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Video Card overheating? Maybe?

tuscloud311tuscloud311 Registered User regular
edited January 2008 in Help / Advice Forum
Hey guys,

This has been a problem for about 2 years now, but i never really cared since i dont use my PC much, but now it is just downright pissing me off. i have a Gigabyte Technologies motherboard (sorry, dont know exact spec. at work.) with a 3500+ AMD Processor. 575 Watt power supply, 2 gigabytes of RAM (DDR from Corsair)

And the video card....nVidia 7800 GT. This card costed me 400 dollars at its peak 2 years ago. a VERY good card, if i do say so myself as it can run every game (except like crysis or some shit that i havent tried) at max settings and gets 100 FPS.

The problem is, or..well, let me start as saying the problem WAS a blue screen of death. This occured at random intervals ever since i built my PC. perhaps it was a driver conflict, i dont know.
Since then, the problem has changed and no longer have the BSOD's, but i get a random lockup that requires a hard reboot.

I attribute it to my video card because it gets INSANELY hot. I have never felt a video card be that hot in my life. I have my case open, all fans working, and even put a desk fan on it.

I realized too, is that it only locks up when im playing a game. Thus making it graphically intensive...another note to add to the video card list. AND, it generally does not lock up when i have my window open, with airflow throughout the entire room. I have to make my room an icebox. Even then, it happens, just not as often.

tl;dr: video card overheating. Why?

tuscloud311 on

Posts

  • SabreSabre Registered User regular
    edited January 2008
    Did you check the fan on the 7800? If that's starting to go, that could be the root of your problem. Also, is there good airflow through your case?

    Sabre on
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    SteamID : Harbinger EVE-O: Jarek Dryayen
  • tuscloud311tuscloud311 Registered User regular
    edited January 2008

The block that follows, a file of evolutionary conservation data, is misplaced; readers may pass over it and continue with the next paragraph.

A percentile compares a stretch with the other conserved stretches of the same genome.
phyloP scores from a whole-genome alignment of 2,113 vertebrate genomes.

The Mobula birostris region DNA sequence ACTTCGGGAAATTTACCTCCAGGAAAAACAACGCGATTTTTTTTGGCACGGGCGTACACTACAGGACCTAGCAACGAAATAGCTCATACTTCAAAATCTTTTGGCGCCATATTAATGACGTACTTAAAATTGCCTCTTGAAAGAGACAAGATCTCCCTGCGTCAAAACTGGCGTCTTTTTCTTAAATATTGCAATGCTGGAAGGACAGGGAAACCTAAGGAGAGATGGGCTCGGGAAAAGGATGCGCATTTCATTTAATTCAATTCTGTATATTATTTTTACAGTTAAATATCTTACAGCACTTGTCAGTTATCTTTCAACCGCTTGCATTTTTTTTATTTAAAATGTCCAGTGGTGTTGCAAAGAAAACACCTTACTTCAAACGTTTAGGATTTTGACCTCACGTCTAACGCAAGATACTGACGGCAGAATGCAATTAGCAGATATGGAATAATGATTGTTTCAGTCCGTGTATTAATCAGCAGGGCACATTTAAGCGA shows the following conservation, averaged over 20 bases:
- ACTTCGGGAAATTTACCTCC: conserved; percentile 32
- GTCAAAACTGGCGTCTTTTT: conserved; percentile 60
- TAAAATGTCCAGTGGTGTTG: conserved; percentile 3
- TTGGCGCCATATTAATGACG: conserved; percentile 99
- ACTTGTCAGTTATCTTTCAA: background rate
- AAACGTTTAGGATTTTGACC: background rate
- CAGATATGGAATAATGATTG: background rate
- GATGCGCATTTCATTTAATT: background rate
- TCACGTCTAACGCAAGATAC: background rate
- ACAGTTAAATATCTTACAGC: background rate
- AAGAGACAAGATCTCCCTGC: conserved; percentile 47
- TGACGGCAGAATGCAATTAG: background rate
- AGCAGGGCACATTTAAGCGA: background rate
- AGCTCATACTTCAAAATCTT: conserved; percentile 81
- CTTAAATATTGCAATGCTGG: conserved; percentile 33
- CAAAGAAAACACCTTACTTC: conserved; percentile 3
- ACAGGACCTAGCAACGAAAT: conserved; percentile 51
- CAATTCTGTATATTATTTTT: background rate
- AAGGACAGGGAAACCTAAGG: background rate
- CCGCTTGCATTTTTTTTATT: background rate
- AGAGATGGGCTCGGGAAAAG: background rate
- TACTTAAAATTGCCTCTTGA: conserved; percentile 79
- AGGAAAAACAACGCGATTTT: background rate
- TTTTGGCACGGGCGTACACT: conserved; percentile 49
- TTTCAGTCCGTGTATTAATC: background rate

I forgot to add:

    Fan works, seems like its goin pretty well. I clean it out frequently, so no dust.

    And...no, not really actually. It is basically like pointing a fan into a box. Once the air hits the back, where does it go? Maybe i should open the other side of the case as well so the fan passes over it and all the way through? Good idea? i dont know how air flow works...

    tuscloud311 on
  • EvylEvyl Registered User regular
    edited January 2008
    Do you have any way of monitoring the core temperature of the card? While it does sound like it's overheating, you'd want to be sure of the problem before you attempt to fix it.

    Evyl on
  • SabreSabre Registered User regular
    edited January 2008
    Umm, generally you have a fan (or fans) in the front of the case, and a fan in the back, with air blowing across all of your components as it travels through the case. You don't have a rear case fan?

    Also, a good way to monitor temps on your card is with the Nvidia driver program itself, and nTune. The latter program also gives you overclocking options, but I don't think you'd be too interested in those at the moment. Just keep in mind that video cards run stupidly hot compared to processors, so expect to see high-ish temps. My 7600GT idles at 51 degrees Celsius, and my understanding is that this is fairly typical.

    Sabre on
    PAsig.jpg
    SteamID : Harbinger EVE-O: Jarek Dryayen
  • EvylEvyl Registered User regular
    edited January 2008
    Sabre wrote: »
    Umm, generally you have a fan (or fans) in the front of the case, and a fan in the back, with air blowing across all of your components as it travels through the case. You don't have a rear case fan?

    Also, a good way to monitor temps on your card is with the Nvidia driver program itself, and nTune. The latter program also gives you overclocking options, but I don't think you'd be too interested in those at the moment. Just keep in mind that video cards run stupidly hot compared to processors, so expect to see high-ish temps. My 7600GT idles at 51 degrees Celsius, and my understanding is that this is fairly typical.

    This.

    Video cards run fucktardedly hot. My X1900 gets up to 85 degrees at full load - and this is normal. I don't think you can accurately determine whether or not the card is overheating by touching it.

    This is based on my (recent) experiences with an overheating graphic card, so get your salt ready: You don't want the temp rising about 92 degrees. Above this temp, I started getting all kinds of issues, from graphic glitching to bsod's.

    I had to take the heat sink off and put new thermal paste on to get the thing running cool again. You don't want to have to do that kind of thing unless you absolutely have to.

    Evyl on
  • matt has a problemmatt has a problem Points to 'off' Points to 'on'Registered User regular
    edited January 2008
    Evyl wrote: »
    Sabre wrote: »
    Umm, generally you have a fan (or fans) in the front of the case, and a fan in the back, with air blowing across all of your components as it travels through the case. You don't have a rear case fan?